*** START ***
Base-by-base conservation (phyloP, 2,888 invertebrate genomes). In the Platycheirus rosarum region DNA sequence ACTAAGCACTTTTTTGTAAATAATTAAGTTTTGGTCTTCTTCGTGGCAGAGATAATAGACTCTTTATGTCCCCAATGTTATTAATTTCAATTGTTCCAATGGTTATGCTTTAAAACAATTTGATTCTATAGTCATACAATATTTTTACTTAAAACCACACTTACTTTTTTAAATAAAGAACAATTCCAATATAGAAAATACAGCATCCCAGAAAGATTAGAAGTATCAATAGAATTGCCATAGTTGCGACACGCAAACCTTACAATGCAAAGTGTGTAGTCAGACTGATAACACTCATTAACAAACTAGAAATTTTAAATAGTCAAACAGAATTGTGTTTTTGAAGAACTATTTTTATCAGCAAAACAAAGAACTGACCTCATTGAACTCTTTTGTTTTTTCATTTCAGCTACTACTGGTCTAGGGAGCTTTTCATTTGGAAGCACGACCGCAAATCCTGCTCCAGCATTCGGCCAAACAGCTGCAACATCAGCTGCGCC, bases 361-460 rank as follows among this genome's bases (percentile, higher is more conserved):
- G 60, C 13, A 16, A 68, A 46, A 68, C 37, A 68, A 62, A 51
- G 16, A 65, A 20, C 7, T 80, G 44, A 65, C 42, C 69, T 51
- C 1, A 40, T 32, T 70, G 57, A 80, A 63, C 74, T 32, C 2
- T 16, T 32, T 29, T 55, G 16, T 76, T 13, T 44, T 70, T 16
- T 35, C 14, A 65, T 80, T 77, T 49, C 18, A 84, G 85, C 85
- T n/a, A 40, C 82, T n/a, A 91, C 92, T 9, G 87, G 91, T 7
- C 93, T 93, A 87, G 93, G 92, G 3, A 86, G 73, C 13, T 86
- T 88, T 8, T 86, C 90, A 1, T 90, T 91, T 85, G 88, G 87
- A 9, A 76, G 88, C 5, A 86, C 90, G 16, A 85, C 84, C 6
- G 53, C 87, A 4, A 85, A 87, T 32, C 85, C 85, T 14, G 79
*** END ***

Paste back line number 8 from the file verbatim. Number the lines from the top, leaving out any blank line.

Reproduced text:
- C 93, T 93, A 87, G 93, G 92, G 3, A 86, G 73, C 13, T 86